The Longest Lap race, based on the Marymoor Crawl, was back at the Revolution Series in Manchester last weekend. Firmly established as a crowd-pleaser, there was controversy as Adam Blythe and Ed Clancy were set to go head to head, but one was disqualified from the event.
To refresh you overthe rules, riders move forward towards the start line of the one-lap race, but don’t know exactly when the signal will be given for it to begin and in the meantime they cannot put a foot on the ground, impede another rider, grab a handrail or – crucially in this case – cross the start line.
Blythe in the colours of his new team, Orica-GreenEdge, was the rider who was disqualified and afterwards he explained what had happened.
“Some absolute halfwit in the stand whistled, and of course I was ready for a whistle or a gun,” he said.
“So I flinched, went forward a little bit over the line but then I rolled backwards properly, and they disqualified me.
“So technically I’d say I’ve won that because I was there really, ready to go”
Speaking of the winner, JLT-Condor’s Clancy, he added with a smile: “Hollow victory, innit, doesn’t mean anything for him, rubbish.”
“I personally just think he lost his balance,” laughed Clancy. “No, I think he got confused between the whistle and the gun.
“It’s good for me, I know he’s pretty good at balancing, he’s a lot better balancer there than I was, so I was hoping something went wrong.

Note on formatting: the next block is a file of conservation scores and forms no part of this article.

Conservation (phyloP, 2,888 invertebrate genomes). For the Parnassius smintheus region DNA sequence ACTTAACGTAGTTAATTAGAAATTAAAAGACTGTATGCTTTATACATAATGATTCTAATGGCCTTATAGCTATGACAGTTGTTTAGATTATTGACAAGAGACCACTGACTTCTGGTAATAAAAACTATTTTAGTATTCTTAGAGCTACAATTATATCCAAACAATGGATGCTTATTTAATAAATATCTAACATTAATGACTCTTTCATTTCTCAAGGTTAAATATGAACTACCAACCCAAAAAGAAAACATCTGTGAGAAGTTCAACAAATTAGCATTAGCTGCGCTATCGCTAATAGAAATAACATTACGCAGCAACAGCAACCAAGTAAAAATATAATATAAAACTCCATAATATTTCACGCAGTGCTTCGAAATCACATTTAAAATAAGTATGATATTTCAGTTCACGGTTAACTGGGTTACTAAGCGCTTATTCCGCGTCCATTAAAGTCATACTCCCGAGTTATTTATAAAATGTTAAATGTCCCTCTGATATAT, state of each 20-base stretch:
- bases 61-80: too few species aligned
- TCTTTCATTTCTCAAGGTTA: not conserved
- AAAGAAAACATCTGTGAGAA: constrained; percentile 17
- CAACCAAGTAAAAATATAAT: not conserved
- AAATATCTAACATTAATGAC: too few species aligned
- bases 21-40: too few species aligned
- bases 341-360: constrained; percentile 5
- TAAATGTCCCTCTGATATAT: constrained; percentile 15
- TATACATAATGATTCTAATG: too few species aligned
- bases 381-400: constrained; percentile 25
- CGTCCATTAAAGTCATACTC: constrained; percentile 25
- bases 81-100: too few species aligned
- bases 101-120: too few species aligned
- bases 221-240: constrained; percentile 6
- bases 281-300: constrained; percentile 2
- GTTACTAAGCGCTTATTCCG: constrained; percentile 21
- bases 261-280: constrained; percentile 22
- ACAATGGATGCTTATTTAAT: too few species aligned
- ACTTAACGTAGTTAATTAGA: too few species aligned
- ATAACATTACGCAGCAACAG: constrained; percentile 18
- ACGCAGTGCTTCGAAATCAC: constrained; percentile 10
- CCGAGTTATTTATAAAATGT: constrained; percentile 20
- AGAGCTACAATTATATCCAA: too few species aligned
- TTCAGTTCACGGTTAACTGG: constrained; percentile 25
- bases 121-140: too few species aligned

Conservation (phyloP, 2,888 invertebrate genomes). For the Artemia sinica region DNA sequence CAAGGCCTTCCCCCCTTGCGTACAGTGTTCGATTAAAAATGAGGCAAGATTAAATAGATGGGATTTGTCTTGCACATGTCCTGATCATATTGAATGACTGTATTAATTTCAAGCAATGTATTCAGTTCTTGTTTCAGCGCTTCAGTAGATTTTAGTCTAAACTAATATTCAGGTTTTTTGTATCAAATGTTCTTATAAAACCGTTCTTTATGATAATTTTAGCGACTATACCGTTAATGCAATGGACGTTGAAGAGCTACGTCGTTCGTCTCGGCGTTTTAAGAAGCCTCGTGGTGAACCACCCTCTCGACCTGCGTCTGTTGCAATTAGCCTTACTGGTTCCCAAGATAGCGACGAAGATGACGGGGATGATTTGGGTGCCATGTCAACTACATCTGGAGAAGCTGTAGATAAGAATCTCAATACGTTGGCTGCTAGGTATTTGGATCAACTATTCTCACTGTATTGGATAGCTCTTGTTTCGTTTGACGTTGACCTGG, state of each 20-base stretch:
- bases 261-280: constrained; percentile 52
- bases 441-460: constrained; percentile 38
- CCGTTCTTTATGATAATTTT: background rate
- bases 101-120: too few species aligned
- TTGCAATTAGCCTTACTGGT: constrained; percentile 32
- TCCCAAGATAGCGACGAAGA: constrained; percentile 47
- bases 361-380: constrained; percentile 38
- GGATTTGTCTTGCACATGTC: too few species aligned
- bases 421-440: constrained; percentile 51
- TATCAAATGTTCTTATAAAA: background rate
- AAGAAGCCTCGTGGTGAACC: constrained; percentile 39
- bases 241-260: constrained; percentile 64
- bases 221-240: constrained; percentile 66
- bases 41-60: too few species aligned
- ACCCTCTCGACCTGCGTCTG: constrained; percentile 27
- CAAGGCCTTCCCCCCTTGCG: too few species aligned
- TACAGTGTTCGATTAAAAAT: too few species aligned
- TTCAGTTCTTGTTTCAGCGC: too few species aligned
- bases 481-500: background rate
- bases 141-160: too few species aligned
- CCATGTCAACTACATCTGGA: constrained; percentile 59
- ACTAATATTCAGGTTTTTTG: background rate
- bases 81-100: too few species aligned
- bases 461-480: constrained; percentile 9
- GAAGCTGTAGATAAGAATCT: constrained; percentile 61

“I enjoyed that, it’s a lot easier than the scratch race as well.”
There will be full highlights of last weekend’s racing on Channel 4 tomorrow morning at 7am and they will be available to view online on 4OD afterwards.
The next round takes place in Glasgow on Saturday 31 January; you can buy tickets online here or by calling See Tickets on 0844 854 2016.
Simon has been news editor at road.cc since 2009, reporting on 10 editions and counting of pro cycling’s biggest races such as the Tour de France, stories on issues including infrastructure and campaigning, and interviewing some of the biggest names in cycling. A law and languages graduate, published translator and former retail analyst, his background has proved invaluable in reporting on issues as diverse as cycling-related court cases, anti-doping investigations, and the bike industry. He splits his time between London and Cambridge, and loves taking his miniature schnauzer Elodie on adventures in the basket of her Elephant Bike.